Citation Edit

Cycle Hutt, Inc. v. KTM Sportsmotorcycle USA, Inc., 2003 U.S. Dist. LEXIS 23454 (D.N.D. Dec. 19, 2003).

Factual Background Edit

Plaintiff, a motorcycle dealer, and defendant, a motorcycle distributor and owner of the KTM trademark, entered into a dealer agreement. Defendant terminated the agreement, and plaintiff brought this suit for breach of contract. Defendant then sued plaintiff in Ohio for cybersquatting and trademark infringement based on plaintiff's use of the KTM trademark in various domain names. The Ohio case was transferred to North Dakota where the two cases were consolidated.

Trial Court Proceedings Edit

Defendant successfully moved for default after plaintiff failed to answer the complaint. However, the court granted plaintiff's motion to set aside the default, noting that plaintiff raised a number of meritorious defenses relating to defendant's cybersquatting claim. Specifically, plaintiff argued that it did not have a bad-faith intent to profit from the KTM mark, that it acted in good faith to promote defendant's goods, and that the disclaimer on its website eliminated any consumer confusion. Defendant's argument that plaintiff's use of the KTM mark in the domain name "creates confusion in the marketplace as a matter of law" was supported only by decisions that were not binding on the court. Moreover, the court found that setting aside the default would not prejudice defendant.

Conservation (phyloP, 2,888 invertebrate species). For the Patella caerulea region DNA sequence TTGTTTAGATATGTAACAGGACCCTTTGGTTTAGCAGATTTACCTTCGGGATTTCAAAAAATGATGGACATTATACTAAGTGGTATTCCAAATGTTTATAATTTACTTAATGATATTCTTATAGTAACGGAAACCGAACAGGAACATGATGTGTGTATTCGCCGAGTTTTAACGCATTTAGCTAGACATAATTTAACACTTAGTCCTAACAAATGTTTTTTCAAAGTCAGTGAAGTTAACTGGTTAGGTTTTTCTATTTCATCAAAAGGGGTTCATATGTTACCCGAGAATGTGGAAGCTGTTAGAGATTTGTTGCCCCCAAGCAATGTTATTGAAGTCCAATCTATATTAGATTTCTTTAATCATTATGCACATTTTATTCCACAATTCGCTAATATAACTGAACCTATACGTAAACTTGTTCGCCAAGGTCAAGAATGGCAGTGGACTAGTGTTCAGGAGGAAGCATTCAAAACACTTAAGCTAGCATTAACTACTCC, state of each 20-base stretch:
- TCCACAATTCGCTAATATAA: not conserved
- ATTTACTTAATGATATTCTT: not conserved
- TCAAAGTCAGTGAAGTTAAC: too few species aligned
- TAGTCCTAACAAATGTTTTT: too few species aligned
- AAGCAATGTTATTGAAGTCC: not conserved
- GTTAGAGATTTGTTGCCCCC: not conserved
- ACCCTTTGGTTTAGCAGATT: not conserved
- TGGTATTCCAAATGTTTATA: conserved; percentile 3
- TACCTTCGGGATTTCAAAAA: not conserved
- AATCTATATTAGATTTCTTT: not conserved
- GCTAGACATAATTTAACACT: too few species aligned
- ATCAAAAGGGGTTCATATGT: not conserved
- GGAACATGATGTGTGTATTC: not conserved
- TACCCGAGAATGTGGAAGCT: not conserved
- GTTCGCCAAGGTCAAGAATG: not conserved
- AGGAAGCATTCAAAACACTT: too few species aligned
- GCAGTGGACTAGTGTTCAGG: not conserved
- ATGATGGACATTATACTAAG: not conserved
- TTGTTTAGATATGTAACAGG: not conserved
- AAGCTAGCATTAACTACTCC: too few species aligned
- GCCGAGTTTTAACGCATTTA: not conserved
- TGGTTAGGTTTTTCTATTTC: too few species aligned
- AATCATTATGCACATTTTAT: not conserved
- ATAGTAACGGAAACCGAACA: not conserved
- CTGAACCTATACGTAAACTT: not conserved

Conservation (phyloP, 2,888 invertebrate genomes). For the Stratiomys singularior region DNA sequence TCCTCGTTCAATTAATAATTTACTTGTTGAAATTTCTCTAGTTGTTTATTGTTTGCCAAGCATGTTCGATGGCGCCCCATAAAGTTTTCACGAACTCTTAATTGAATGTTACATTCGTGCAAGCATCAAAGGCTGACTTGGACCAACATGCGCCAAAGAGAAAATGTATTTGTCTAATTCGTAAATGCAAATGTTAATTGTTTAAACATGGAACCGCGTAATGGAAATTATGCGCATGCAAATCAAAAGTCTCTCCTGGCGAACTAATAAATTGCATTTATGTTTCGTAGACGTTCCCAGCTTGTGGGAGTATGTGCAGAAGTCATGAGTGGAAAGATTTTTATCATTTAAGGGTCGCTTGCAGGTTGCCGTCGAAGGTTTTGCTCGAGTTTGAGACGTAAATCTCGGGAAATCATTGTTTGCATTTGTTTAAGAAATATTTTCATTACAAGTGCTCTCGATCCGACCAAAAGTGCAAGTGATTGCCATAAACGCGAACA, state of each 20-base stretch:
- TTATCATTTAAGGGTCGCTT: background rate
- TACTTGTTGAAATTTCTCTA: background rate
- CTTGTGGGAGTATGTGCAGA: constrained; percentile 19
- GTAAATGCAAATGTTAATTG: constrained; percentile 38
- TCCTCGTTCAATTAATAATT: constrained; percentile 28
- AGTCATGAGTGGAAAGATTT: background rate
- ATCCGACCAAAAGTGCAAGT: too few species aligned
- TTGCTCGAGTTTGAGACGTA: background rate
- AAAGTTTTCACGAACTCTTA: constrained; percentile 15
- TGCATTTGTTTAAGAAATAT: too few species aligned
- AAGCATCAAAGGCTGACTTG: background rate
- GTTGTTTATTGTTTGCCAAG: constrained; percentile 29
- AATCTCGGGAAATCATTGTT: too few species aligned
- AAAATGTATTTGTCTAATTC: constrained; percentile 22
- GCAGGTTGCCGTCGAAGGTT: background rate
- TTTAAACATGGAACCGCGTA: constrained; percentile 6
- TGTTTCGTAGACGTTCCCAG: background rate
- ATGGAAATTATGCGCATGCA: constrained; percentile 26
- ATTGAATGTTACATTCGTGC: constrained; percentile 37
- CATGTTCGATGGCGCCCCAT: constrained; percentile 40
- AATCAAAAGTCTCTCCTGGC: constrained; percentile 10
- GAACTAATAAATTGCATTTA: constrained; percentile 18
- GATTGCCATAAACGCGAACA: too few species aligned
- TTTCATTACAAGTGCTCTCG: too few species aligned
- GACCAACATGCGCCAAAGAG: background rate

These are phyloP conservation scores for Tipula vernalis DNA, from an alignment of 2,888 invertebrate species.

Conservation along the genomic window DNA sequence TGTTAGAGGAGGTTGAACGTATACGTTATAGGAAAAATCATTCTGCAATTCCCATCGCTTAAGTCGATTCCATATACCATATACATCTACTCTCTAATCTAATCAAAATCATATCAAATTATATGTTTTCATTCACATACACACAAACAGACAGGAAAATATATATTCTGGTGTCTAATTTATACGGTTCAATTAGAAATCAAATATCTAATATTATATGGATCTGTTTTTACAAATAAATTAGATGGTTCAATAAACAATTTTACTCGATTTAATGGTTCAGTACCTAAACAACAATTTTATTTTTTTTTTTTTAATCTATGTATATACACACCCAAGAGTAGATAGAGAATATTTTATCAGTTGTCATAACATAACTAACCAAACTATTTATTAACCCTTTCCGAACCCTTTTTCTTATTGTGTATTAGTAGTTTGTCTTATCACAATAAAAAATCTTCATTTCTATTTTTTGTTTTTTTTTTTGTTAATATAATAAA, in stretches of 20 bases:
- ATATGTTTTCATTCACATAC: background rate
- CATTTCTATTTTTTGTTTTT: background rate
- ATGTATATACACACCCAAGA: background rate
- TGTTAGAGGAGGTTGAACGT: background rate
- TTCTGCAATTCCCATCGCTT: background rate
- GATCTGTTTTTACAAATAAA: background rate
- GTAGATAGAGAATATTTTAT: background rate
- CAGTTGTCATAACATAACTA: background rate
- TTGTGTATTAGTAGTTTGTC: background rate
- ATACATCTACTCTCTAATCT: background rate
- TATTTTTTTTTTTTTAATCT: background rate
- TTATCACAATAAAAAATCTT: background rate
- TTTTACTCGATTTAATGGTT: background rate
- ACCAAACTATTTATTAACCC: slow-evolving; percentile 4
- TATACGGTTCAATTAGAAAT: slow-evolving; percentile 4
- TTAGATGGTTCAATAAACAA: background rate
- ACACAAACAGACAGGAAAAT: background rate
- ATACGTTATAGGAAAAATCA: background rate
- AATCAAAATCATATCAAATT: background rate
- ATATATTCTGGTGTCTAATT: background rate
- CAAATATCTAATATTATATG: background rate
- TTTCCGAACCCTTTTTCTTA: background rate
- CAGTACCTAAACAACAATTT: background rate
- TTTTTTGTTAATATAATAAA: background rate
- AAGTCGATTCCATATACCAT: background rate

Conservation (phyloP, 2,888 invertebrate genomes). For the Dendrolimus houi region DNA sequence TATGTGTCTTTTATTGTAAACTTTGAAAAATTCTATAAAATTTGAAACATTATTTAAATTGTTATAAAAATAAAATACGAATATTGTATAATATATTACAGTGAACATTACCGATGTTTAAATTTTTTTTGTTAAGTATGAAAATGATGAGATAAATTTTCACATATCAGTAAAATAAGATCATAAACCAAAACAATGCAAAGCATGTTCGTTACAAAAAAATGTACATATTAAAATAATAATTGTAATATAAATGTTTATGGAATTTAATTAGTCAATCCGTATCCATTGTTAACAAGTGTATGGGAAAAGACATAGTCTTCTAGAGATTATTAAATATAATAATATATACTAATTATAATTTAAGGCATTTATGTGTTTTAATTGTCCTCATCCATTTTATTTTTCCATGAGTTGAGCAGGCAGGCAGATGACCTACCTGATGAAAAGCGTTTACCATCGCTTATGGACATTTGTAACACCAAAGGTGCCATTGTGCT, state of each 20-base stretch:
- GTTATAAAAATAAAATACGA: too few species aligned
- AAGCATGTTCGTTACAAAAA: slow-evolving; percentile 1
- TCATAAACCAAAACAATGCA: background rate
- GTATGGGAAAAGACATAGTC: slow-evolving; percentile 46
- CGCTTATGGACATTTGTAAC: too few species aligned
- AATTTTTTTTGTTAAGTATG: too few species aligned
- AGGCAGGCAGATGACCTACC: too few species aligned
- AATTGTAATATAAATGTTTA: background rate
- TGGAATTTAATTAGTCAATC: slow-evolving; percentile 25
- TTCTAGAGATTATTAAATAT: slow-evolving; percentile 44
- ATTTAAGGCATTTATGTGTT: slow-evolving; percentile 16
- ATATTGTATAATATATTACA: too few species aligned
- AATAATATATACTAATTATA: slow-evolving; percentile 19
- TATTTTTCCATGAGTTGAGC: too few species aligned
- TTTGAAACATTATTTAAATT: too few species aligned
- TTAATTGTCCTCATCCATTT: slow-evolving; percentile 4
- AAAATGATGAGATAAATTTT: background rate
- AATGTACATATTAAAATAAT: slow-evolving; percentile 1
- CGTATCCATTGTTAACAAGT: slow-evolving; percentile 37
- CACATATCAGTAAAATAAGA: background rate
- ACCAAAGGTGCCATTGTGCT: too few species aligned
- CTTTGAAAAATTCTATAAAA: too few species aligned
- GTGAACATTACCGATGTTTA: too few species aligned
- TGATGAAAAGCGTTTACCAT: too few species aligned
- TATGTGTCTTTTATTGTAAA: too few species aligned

Source Edit

This page uses content from Finnegan’s Internet Trademark Case Summaries. This entry is available under the Creative Commons Attribution-Share Alike License 3.0 (Unported) (CC-BY-SA).

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